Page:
Vol. 28 No. 28 – Negligent Supervisions, Chief Executives, and Personal Liability


On November 20, 2013 it was reported that Los Angeles County settled a negligent supervision lawsuit, brought by a former county jail inmate, in the amount of $722,000.  The inmate, Dion Starr, alleged that Sheriff Leroy Baca showed “deliberate indifference” to dangerous conditions in the county jail, resulting in his sustaining serious injuries.

The case of Starr v. Baca, 652 F.3d 1202, was decided by the Ninth Circuit U.S. Court of Appeals on February 11, 2011 where it ruled that Sheriff Baca could be held personally responsible for the actions of custodial deputies, even though he did not directly supervise them, nor was he present when the alleged misconduct occurred.

[JONES & MAYER published a Client Alert Memo alerting law enforcement to this situation when the court issued its ruling – see Client Alert Memo dated 2/22/11 on the firm’s website at www.jones-mayer.com.]

The Ninth Circuit held, in the case of Starr v. Baca, that a supervisor, up to and including the sheriff, can be held personally liable for damages if it can be shown that he or she was deliberately indifferent to the rights of inmates under his or her control.  The Court of Appeals overruled the actions of the trial court, which had dismissed the complaint against Sheriff Baca, and remanded the case for further proceedings.  The Ninth Circuit stated that the plaintiff “had sufficiently alleged a supervisory liability claim of deliberate indifference against Sheriff Baca.”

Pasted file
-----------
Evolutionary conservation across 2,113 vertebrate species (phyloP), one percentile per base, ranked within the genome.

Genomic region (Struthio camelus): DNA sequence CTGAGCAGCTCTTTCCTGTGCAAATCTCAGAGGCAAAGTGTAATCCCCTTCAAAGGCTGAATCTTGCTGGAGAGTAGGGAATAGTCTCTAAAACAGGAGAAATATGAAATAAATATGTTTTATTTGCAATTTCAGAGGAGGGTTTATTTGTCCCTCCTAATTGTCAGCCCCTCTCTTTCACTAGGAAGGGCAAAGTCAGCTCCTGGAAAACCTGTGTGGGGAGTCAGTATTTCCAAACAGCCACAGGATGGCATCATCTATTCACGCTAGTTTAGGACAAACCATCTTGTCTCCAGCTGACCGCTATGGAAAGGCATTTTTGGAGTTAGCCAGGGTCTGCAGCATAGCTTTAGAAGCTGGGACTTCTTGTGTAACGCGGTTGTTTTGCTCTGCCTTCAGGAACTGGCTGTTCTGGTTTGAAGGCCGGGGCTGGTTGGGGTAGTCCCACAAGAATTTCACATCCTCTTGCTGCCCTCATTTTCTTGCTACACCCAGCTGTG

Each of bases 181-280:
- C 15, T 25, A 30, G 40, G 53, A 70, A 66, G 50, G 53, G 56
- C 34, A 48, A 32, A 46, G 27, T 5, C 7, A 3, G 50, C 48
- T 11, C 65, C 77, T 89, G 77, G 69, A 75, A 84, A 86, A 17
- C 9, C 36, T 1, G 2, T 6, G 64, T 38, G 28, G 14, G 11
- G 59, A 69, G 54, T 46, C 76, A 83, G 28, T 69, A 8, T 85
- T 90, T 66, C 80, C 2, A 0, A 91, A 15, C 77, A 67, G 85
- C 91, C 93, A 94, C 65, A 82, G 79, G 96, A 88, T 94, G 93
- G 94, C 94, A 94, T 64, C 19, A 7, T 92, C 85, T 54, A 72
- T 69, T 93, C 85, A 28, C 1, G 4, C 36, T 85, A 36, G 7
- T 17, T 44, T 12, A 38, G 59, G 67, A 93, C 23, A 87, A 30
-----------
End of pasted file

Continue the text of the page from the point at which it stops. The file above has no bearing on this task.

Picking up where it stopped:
Following the Ninth Circuit’s ruling, L.A. County petitioned the U.S. Supreme Court to review the case, but the Court refused to accept it, thereby leaving the Ninth Circuit’s decision intact.  The settlement agreement, as is the norm in settlements, does not admit culpability on the part of the county, the Sheriff’s Office, or Sheriff Baca himself.

Starr’s complaint alleged that, when he was in custody in the Los Angeles County Jail, a group of inmates gathered at his cell door and threatened to inflict physical harm on him. He yelled for the deputies guarding the jail to come to his aid. Instead of protecting him, a deputy opened Starr’s cell in order to allow the group of inmates to enter. The inmates entered the cell and repeatedly stabbed Starr and his cellmate with knife-like objects. They stabbed Starr twenty-three times while Starr screamed for help and protection.  Starr alleged that deputies stood by while the assault occurred and that one deputy participated in the assault.

Last month, in another case brought by an inmate, Tyler Willis, a federal jury again held Sheriff Baca personally liable for $100,000 in damages, based on the claim that he had been beaten by deputies while he was in custody.  It is still unclear as to whether the county will appeal that decision and/or if it will pay the damages on behalf of the Sheriff if the verdict stands.

Negligent Supervision